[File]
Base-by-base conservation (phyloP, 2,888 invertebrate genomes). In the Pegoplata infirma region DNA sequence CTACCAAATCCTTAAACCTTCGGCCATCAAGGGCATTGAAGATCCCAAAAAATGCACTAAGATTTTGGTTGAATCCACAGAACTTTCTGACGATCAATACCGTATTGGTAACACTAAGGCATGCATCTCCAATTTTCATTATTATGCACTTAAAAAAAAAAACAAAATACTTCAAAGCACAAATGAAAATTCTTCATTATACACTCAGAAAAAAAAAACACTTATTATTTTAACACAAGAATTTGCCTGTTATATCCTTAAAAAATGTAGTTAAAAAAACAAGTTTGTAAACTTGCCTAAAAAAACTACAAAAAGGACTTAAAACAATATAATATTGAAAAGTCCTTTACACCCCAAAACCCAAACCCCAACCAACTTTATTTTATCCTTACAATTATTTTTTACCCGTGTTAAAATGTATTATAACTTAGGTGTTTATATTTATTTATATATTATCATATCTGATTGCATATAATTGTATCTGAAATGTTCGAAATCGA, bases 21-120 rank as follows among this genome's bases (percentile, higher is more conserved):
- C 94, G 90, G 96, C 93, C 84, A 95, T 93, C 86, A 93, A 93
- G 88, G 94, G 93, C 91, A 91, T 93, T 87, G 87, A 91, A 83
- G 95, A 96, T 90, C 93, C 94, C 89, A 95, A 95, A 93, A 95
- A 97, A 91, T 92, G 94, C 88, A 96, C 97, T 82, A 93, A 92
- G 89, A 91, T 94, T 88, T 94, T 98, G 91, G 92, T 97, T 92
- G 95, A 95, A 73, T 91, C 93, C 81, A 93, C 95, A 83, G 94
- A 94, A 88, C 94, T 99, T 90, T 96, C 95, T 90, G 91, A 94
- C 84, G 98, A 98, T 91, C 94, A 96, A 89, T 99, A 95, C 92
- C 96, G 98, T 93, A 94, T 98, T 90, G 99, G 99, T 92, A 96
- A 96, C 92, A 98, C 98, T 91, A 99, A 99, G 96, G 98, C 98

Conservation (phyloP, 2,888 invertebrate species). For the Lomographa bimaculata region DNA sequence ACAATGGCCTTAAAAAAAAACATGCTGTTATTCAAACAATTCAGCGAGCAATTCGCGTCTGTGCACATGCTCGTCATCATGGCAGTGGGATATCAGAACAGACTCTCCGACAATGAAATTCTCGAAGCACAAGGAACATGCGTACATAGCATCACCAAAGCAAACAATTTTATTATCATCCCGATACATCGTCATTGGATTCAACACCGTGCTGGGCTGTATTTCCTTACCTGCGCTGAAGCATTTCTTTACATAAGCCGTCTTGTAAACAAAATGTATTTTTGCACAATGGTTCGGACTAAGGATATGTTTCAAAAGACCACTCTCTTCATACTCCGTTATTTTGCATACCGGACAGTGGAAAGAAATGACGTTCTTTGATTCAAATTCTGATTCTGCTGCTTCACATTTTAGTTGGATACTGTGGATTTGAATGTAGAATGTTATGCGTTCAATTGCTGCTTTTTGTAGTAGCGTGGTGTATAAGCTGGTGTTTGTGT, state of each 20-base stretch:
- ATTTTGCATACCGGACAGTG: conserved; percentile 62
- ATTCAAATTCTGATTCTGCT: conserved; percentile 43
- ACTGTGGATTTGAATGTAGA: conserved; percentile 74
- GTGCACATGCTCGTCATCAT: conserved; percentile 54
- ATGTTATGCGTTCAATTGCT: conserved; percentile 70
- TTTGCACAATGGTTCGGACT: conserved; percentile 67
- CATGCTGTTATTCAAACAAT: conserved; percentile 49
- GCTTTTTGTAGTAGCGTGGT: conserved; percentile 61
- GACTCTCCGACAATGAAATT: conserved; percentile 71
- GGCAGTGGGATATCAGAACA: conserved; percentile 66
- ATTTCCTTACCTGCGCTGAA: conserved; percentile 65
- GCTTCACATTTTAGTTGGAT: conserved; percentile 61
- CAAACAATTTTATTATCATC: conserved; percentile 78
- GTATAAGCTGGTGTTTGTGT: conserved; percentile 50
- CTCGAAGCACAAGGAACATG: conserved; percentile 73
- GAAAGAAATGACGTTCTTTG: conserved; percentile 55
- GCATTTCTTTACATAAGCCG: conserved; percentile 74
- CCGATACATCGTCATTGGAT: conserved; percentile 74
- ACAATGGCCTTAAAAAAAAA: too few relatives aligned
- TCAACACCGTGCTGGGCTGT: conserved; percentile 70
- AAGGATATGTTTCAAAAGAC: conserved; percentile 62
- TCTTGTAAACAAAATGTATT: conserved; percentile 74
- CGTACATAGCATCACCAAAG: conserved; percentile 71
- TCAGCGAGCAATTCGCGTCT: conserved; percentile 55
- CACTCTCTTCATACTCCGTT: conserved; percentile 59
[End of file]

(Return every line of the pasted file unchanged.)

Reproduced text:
Base-by-base conservation (phyloP, 2,888 invertebrate genomes). In the Pegoplata infirma region DNA sequence CTACCAAATCCTTAAACCTTCGGCCATCAAGGGCATTGAAGATCCCAAAAAATGCACTAAGATTTTGGTTGAATCCACAGAACTTTCTGACGATCAATACCGTATTGGTAACACTAAGGCATGCATCTCCAATTTTCATTATTATGCACTTAAAAAAAAAAACAAAATACTTCAAAGCACAAATGAAAATTCTTCATTATACACTCAGAAAAAAAAAACACTTATTATTTTAACACAAGAATTTGCCTGTTATATCCTTAAAAAATGTAGTTAAAAAAACAAGTTTGTAAACTTGCCTAAAAAAACTACAAAAAGGACTTAAAACAATATAATATTGAAAAGTCCTTTACACCCCAAAACCCAAACCCCAACCAACTTTATTTTATCCTTACAATTATTTTTTACCCGTGTTAAAATGTATTATAACTTAGGTGTTTATATTTATTTATATATTATCATATCTGATTGCATATAATTGTATCTGAAATGTTCGAAATCGA, bases 21-120 rank as follows among this genome's bases (percentile, higher is more conserved):
- C 94, G 90, G 96, C 93, C 84, A 95, T 93, C 86, A 93, A 93
- G 88, G 94, G 93, C 91, A 91, T 93, T 87, G 87, A 91, A 83
- G 95, A 96, T 90, C 93, C 94, C 89, A 95, A 95, A 93, A 95
- A 97, A 91, T 92, G 94, C 88, A 96, C 97, T 82, A 93, A 92
- G 89, A 91, T 94, T 88, T 94, T 98, G 91, G 92, T 97, T 92
- G 95, A 95, A 73, T 91, C 93, C 81, A 93, C 95, A 83, G 94
- A 94, A 88, C 94, T 99, T 90, T 96, C 95, T 90, G 91, A 94
- C 84, G 98, A 98, T 91, C 94, A 96, A 89, T 99, A 95, C 92
- C 96, G 98, T 93, A 94, T 98, T 90, G 99, G 99, T 92, A 96
- A 96, C 92, A 98, C 98, T 91, A 99, A 99, G 96, G 98, C 98

Conservation (phyloP, 2,888 invertebrate species). For the Lomographa bimaculata region DNA sequence ACAATGGCCTTAAAAAAAAACATGCTGTTATTCAAACAATTCAGCGAGCAATTCGCGTCTGTGCACATGCTCGTCATCATGGCAGTGGGATATCAGAACAGACTCTCCGACAATGAAATTCTCGAAGCACAAGGAACATGCGTACATAGCATCACCAAAGCAAACAATTTTATTATCATCCCGATACATCGTCATTGGATTCAACACCGTGCTGGGCTGTATTTCCTTACCTGCGCTGAAGCATTTCTTTACATAAGCCGTCTTGTAAACAAAATGTATTTTTGCACAATGGTTCGGACTAAGGATATGTTTCAAAAGACCACTCTCTTCATACTCCGTTATTTTGCATACCGGACAGTGGAAAGAAATGACGTTCTTTGATTCAAATTCTGATTCTGCTGCTTCACATTTTAGTTGGATACTGTGGATTTGAATGTAGAATGTTATGCGTTCAATTGCTGCTTTTTGTAGTAGCGTGGTGTATAAGCTGGTGTTTGTGT, state of each 20-base stretch:
- ATTTTGCATACCGGACAGTG: conserved; percentile 62
- ATTCAAATTCTGATTCTGCT: conserved; percentile 43
- ACTGTGGATTTGAATGTAGA: conserved; percentile 74
- GTGCACATGCTCGTCATCAT: conserved; percentile 54
- ATGTTATGCGTTCAATTGCT: conserved; percentile 70
- TTTGCACAATGGTTCGGACT: conserved; percentile 67
- CATGCTGTTATTCAAACAAT: conserved; percentile 49
- GCTTTTTGTAGTAGCGTGGT: conserved; percentile 61
- GACTCTCCGACAATGAAATT: conserved; percentile 71
- GGCAGTGGGATATCAGAACA: conserved; percentile 66
- ATTTCCTTACCTGCGCTGAA: conserved; percentile 65
- GCTTCACATTTTAGTTGGAT: conserved; percentile 61
- CAAACAATTTTATTATCATC: conserved; percentile 78
- GTATAAGCTGGTGTTTGTGT: conserved; percentile 50
- CTCGAAGCACAAGGAACATG: conserved; percentile 73
- GAAAGAAATGACGTTCTTTG: conserved; percentile 55
- GCATTTCTTTACATAAGCCG: conserved; percentile 74
- CCGATACATCGTCATTGGAT: conserved; percentile 74
- ACAATGGCCTTAAAAAAAAA: too few relatives aligned
- TCAACACCGTGCTGGGCTGT: conserved; percentile 70
- AAGGATATGTTTCAAAAGAC: conserved; percentile 62
- TCTTGTAAACAAAATGTATT: conserved; percentile 74
- CGTACATAGCATCACCAAAG: conserved; percentile 71
- TCAGCGAGCAATTCGCGTCT: conserved; percentile 55
- CACTCTCTTCATACTCCGTT: conserved; percentile 59